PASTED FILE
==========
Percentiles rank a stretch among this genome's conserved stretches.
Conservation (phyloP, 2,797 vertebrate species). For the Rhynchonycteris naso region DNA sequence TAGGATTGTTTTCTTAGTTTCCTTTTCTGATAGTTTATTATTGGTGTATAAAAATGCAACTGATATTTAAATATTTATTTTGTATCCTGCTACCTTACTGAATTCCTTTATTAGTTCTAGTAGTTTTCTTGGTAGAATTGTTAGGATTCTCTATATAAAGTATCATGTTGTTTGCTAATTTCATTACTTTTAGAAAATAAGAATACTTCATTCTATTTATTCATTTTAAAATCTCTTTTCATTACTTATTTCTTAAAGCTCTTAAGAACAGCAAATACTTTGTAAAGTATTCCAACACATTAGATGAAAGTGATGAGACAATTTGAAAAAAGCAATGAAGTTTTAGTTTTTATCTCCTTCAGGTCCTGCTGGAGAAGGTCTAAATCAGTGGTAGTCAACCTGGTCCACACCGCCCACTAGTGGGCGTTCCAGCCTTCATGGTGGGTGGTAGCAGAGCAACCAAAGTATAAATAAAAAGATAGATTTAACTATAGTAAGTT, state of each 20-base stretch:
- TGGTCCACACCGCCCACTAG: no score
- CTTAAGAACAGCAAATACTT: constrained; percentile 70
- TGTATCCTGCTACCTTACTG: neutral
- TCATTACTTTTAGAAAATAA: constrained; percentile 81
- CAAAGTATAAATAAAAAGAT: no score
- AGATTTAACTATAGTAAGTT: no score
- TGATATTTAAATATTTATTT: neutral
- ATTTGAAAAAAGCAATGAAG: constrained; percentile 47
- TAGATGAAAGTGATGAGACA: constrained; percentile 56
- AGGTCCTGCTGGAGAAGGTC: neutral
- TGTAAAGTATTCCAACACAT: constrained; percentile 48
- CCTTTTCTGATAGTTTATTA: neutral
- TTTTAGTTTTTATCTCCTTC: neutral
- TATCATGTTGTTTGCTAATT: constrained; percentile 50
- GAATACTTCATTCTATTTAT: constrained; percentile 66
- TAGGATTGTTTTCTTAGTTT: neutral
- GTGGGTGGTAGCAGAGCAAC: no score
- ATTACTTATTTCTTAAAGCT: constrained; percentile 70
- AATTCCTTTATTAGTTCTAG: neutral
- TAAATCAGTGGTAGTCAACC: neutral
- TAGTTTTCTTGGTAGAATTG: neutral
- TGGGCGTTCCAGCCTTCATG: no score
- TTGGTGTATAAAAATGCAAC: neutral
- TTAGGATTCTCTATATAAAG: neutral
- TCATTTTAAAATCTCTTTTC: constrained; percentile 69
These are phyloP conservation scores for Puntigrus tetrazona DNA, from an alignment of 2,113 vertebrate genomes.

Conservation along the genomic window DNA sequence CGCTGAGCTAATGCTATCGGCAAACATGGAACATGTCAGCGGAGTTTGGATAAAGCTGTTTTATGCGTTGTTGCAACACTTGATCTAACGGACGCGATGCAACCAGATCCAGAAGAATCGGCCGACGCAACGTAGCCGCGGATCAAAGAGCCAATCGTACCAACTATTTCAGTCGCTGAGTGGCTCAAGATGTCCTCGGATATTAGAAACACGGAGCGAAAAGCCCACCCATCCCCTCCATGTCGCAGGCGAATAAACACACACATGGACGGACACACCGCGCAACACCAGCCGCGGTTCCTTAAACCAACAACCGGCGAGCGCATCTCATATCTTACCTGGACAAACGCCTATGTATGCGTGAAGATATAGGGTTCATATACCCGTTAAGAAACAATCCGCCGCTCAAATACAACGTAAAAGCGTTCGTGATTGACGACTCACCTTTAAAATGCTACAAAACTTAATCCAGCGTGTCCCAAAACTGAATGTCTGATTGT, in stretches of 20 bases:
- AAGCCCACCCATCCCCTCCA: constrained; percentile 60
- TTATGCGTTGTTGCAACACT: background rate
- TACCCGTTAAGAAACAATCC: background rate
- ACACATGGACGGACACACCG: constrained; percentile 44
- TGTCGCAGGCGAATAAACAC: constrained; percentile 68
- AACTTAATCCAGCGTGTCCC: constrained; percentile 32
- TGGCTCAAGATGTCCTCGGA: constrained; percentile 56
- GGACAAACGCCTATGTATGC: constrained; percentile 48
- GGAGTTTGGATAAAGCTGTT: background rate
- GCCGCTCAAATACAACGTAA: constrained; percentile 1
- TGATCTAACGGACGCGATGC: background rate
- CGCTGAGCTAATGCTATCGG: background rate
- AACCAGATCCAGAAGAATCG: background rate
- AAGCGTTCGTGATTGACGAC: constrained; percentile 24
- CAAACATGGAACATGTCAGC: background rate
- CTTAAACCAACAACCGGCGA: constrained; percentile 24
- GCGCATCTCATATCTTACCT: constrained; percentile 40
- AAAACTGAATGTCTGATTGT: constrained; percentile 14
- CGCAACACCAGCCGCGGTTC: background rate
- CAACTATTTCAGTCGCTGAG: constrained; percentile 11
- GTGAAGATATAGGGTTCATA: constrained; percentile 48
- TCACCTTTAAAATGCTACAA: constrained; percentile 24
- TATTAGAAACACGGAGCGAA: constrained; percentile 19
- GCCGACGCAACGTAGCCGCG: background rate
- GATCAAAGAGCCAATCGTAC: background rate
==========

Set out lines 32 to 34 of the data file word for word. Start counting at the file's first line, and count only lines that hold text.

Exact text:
- TACCCGTTAAGAAACAATCC: background rate
- ACACATGGACGGACACACCG: constrained; percentile 44
- TGTCGCAGGCGAATAAACAC: constrained; percentile 68